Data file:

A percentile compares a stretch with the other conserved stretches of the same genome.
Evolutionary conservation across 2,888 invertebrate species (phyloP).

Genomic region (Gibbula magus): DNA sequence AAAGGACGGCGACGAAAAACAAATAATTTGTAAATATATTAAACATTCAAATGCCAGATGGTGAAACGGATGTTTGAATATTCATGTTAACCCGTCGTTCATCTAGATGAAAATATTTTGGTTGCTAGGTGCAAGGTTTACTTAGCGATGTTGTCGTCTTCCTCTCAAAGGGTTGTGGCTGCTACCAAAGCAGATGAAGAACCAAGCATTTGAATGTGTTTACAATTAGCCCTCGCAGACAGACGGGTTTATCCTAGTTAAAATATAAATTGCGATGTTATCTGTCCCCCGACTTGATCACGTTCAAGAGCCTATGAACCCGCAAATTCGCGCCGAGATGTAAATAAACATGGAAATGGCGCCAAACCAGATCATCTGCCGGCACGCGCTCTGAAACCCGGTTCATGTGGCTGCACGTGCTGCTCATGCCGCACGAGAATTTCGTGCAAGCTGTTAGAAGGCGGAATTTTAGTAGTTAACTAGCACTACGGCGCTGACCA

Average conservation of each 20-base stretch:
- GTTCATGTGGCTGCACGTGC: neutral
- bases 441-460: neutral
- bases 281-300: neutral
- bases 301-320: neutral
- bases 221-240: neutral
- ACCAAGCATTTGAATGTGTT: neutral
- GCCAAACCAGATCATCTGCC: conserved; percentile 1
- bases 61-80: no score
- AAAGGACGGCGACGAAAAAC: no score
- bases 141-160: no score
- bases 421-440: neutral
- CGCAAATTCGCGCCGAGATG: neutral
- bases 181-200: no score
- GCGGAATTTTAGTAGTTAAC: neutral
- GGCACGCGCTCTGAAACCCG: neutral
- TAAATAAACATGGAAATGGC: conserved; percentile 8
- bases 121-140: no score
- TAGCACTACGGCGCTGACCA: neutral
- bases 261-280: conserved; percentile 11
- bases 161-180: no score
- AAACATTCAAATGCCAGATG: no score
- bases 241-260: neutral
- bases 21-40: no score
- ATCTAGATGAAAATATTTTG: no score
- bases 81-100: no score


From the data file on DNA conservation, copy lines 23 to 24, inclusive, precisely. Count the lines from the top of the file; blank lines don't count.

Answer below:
- bases 261-280: conserved; percentile 11
- bases 161-180: no score